One of the first things you are s'posed to do in the Local Food Challenge is define what local means. Now, before I give my definition, let me say that one can *really* eat local in Chicago. Protein, well, there ARE fish near the city limits. Start here. There are live birds for sale in Chicago, but they are not necessarily raised here. Here's a listing. There are people raising things, fruits and vegetables within city limits. In fact, with the amount of vacant land (and little use for all that old industrial space), it will not be long until a LOT of food is grown within Chicago. Growing Power stared in Milwaukee and were leaders in urban farming. They operate in Chicago now. You can purchase their stuff at the weekly Green City Market. There is also City Farm, who sells their stuff twice a week, Tuesday and Thursday, from a location on the near north side (1240 N. Clybourn). Of course, there is butter made on the south side, beer on the north side and Beeline honey on the west side. To drink, Filberts.
Alas, I will not keep myself to city limits. [ed. don't you live outside of city limits?]. I define local eating as roughly matching the "real" Big 10 (that is, skipping Penn State), but Ohio seems far away too. Mostly, it is Illinois, Wisconsin, Indiana and Michigan, although for milk, I HAVE to include Farmer's All Natural Creamery Milk from Amish farmers in Iowa 'cause it is SO good. Within these broad boundries are some of the best fruits and vegetables around. We are especially blessed with peaches, grapes, potatoes, cabbage, blueberries, cranberries, apples, and especially that greatest of fruits, the sour cherry. Plenty of other fruits and vegetables in season as well. Just scroll down.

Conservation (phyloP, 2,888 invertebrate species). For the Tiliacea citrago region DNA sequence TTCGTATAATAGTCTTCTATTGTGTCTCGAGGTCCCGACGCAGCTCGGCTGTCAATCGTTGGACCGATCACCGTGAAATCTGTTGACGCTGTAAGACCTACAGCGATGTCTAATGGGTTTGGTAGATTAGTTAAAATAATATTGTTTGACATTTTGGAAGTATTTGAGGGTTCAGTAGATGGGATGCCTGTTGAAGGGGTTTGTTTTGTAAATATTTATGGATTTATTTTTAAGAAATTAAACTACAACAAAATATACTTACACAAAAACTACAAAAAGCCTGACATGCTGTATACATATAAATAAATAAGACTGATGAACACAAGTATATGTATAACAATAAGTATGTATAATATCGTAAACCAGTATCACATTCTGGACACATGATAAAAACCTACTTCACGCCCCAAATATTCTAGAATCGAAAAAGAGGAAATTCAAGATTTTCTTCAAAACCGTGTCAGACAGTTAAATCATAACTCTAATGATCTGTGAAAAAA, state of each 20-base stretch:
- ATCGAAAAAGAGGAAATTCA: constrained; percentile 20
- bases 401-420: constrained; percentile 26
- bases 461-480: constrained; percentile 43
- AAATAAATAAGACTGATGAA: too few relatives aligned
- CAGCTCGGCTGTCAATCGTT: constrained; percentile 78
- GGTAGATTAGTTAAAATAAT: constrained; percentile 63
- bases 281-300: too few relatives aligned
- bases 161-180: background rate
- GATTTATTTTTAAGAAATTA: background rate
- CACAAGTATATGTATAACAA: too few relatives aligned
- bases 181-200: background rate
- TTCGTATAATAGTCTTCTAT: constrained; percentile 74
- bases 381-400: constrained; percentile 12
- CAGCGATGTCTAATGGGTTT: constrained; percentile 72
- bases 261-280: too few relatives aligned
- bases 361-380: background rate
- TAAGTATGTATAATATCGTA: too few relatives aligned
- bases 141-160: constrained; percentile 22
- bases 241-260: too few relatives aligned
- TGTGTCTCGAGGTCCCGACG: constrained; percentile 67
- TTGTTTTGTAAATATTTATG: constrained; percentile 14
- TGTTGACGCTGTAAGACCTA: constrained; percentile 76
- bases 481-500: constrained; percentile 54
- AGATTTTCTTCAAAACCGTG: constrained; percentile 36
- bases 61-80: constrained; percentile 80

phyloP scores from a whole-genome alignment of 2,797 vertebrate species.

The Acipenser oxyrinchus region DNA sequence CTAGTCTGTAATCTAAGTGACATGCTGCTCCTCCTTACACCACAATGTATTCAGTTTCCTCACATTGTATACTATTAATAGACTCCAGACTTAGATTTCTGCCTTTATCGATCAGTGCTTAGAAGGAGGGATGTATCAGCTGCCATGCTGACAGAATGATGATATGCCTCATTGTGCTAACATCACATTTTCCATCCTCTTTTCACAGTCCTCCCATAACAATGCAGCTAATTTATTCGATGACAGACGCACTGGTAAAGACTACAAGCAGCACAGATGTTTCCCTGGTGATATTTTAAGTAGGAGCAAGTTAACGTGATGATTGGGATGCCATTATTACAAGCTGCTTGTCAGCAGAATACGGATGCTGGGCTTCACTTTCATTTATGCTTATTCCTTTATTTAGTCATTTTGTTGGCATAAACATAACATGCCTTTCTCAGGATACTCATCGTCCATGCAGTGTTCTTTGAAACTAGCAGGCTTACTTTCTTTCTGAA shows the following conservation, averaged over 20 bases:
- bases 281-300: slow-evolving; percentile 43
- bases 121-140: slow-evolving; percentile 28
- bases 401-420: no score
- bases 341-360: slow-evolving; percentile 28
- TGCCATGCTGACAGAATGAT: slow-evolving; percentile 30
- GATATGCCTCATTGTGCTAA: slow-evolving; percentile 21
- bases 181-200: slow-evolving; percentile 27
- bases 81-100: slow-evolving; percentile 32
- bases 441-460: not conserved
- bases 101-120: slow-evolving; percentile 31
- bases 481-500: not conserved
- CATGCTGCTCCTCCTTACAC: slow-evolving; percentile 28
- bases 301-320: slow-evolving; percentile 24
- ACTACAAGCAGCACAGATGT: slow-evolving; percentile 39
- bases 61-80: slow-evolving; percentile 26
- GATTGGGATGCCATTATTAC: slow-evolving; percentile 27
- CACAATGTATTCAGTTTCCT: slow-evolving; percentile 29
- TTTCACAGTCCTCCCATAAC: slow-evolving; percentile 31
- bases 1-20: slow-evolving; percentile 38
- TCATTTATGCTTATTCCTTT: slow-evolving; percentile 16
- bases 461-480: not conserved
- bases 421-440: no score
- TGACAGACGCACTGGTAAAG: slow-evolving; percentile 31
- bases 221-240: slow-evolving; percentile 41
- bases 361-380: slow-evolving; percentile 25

While local fruits and vegetables have been very available, local meat has been a bit harder to come by until the last few years. Now, Farmer's Market's like Green City and Oak Park feature meats raised, typically on grass, in nearby farms. As I have remarked before, the Wettstein's are about the coolest farmer's around, raising pigs, chicken, turkeys, lamb and beef on grass and grains grown on their farm. The eggs their chicken's produce (sold at Henry's Farm in Evanston as well) will easily convince you why to eat local. The only problem with the local meat is that it is almost all frozen at the time of processing because of market factors.
Chicago is still a major center for the manufacture of food. There is a big (very) and secretive plant not too far from in the Galewood neighborhood of Chicago that turns out a Milky Ways, Mars Bars and similar. At the other end, Vosge tries a few new things to do with chocolate. Great cheese is around these parts like Wisconsin's Roth Kase, Capriole, which David Hammond hates, but sadly no blue cheese made any more in Nauvoo. Maple trees are tapped in Wisconsin and Illinois (where it's sirup). Lotsa jellies, jams and honey.
Way more fer sure, but the next post on this topic will be on my jealousy towards the state of Wisconsin, a state that really knows how to eat local.